Cyd characterized her time spent playing The Game as taking “5…8…9 hours a day.” When she decided to meet up with her fellow guild members in person, they struggled to talk about anything other than The Game. At one point, there was a threat of The Game being sold to a new owner and Cyd responded with, “This game is my life,” and “My life is empty. What will I do without the game?” Her preoccupation was also apparent when she introduced herself to her neighbor as Codex (her avatar’s name).

play too much

2) Withdrawal symptoms when internet gaming is taken away

When The Game was shut down for four hours for a server update, Cyd and her fellow guildies treated it as a crisis situation. Cyd also panicked another time when her computer stopped working. She hit a fellow guild member (Bladezz), started crying, and said, “I’m so stressed right now. I need to have a computer for The Game…for living.” In desperation, she took a job without pay at Cheesybeard’s (a restaurant) simply so that she would have access to a computer and the internet.

3) Unsuccessful attempts to control the participation in internet games

This is a post-it note on Cyd’s computer:

post-it4) Has deceived family members, therapists, or others regarding the amount of internet gaming

Cyd told her therapist, “I’m setting parameters. Kind of,” when she was failing to keep to agreed-upon limits. Cyd could not even stop playing The Game while talking to Dr. Hammond on the phone about her excessive gaming problem. She told her therapist, “You’re killing me…literally,” in reference to action in the game.

5) Use of internet games to escape or relieve a negative mood (e.g., feelings of helplessness, guilt, anxiety)

While upset about her ex-boyfriend cheating on her, Cyd decided to go on a “video-game bender.” She stocked up on energy drinks and played The Game from 7:42pm one night until she fell asleep at 11:14am the next morning. She also said, “I guess I can’t cope well with anything. In the game, at the end of the day, you can just log off. You can’t log off of your own life.”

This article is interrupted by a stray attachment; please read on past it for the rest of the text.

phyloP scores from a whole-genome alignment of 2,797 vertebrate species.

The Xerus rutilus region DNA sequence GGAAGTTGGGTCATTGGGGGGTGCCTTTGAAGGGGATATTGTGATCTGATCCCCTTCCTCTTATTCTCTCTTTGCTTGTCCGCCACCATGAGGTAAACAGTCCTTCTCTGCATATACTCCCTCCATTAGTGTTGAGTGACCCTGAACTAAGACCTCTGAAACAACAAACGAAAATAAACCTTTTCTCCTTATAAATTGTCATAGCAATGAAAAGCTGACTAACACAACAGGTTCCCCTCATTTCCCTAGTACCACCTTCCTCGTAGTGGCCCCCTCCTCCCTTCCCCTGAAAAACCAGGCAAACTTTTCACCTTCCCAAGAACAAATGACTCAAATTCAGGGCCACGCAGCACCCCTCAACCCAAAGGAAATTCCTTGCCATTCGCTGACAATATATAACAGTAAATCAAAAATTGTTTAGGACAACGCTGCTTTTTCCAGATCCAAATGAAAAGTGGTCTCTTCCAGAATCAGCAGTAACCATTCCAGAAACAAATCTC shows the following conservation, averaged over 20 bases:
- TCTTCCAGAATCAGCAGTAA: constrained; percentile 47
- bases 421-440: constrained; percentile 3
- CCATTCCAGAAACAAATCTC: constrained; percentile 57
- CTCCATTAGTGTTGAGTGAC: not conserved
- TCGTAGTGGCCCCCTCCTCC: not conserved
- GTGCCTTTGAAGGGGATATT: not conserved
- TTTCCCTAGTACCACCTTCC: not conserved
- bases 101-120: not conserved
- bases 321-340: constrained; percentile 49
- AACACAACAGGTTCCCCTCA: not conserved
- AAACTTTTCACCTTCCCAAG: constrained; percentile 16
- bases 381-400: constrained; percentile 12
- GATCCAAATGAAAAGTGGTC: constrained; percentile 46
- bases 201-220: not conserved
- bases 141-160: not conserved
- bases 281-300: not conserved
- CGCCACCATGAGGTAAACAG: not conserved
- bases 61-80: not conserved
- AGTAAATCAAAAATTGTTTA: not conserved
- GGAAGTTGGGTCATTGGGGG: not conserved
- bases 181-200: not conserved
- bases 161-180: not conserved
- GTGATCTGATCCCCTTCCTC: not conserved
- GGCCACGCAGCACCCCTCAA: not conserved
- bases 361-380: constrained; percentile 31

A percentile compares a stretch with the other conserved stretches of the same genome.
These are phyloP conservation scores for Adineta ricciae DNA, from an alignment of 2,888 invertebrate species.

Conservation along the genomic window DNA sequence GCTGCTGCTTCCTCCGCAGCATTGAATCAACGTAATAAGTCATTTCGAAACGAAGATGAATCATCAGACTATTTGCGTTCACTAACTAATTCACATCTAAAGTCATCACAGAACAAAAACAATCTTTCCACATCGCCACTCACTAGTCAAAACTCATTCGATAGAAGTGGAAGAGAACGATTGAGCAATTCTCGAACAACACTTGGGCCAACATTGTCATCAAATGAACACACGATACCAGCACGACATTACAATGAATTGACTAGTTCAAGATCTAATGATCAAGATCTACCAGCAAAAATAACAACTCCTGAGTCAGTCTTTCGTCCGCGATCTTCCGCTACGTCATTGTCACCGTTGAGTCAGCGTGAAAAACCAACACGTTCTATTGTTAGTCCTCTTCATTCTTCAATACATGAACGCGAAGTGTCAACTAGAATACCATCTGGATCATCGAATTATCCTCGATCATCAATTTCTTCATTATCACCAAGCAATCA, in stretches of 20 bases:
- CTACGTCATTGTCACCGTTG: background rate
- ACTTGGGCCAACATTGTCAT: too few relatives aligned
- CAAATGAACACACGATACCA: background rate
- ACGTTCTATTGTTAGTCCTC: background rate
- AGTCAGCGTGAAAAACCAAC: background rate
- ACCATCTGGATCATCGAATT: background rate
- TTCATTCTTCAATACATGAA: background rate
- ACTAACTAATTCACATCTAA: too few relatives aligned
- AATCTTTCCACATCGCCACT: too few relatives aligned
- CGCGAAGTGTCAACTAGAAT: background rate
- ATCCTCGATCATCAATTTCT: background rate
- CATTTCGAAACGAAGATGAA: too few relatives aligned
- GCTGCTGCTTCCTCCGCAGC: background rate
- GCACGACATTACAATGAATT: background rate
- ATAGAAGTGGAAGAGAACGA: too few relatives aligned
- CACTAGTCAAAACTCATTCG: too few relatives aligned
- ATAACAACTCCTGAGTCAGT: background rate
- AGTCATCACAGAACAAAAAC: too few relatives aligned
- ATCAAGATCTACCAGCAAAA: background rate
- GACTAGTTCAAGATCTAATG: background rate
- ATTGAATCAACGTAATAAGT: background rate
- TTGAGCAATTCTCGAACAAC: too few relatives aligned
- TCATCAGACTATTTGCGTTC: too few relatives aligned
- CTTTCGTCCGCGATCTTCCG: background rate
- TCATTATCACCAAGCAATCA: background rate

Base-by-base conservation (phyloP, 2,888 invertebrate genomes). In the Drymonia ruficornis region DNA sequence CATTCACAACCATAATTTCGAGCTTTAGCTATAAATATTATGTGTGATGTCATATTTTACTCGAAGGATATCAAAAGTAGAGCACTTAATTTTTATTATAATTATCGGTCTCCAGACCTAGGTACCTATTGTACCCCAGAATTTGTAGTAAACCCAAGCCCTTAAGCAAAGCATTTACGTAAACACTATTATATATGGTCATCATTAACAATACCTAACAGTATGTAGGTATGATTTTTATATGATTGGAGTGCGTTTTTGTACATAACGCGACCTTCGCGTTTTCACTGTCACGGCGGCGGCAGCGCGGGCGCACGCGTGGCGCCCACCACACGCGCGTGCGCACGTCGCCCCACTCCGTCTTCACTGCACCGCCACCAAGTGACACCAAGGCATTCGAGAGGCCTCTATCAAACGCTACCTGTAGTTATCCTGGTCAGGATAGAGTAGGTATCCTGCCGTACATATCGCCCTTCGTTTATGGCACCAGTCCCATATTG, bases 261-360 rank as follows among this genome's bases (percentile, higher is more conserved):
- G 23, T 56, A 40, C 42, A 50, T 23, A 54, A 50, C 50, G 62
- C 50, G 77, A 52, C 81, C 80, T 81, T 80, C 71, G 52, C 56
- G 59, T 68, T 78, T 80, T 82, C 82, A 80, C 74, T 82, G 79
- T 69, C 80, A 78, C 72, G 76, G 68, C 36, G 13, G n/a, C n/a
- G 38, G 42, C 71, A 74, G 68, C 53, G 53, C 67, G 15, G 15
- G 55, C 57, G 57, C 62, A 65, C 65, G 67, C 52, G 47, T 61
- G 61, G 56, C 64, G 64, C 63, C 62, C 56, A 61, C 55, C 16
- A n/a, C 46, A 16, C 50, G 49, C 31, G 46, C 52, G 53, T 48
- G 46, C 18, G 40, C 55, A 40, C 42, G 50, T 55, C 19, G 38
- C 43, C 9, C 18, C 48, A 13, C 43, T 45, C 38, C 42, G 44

no controlvideo gamesjh

6) Has jeopardized or lost a significant relationship, job, or educational career opportunity because of participation in internet games

After being fired from the orchestra, Cyd reported that she was “still jobless, yay” and hadn’t left the house in a week. In fact, the first job she pursued was the aforementioned unpaid job at Cheesybeard’s. Her ex-boyfriend, Trevor, also claimed that he cheated on her with Günther because they “drifted apart” due to her use of video games. At a later point, when a romantic interest didn’t work out, she reacted with, “At least I don’t have to make room for dating around my gaming schedule.”

In addition to internet gaming disorder symptoms, Cyd reported a variety of different anxiety symptoms. For example, Cyd said that she felt squeamish, faint, and tended to vomit at the sight of “raw chicken liver, really bad acne, and people’s toe hair,” which may be indicative of an overactive anxiety response. Other examples of this tendency include having an “anxiety attack” while trying to convince a former guild member to come back to their guild (The Knights of Good) and a “panic attack” when trying to convince a man (Fawkes) to go out with her again. She also referred to herself as generally “neurotic” and provided examples: 1) “I always get everywhere a half hour early and spend a lot of time sitting in the car,” 2) she planned to keep her guild from finding out that she had a one night stand with a rival guild member from the Axis of Anarchy by “all night…obsessively” thinking about it, and 3) purposely having her character die while reading ‘choose your own adventure’ books because she couldn’t handle the stress of uncertainty.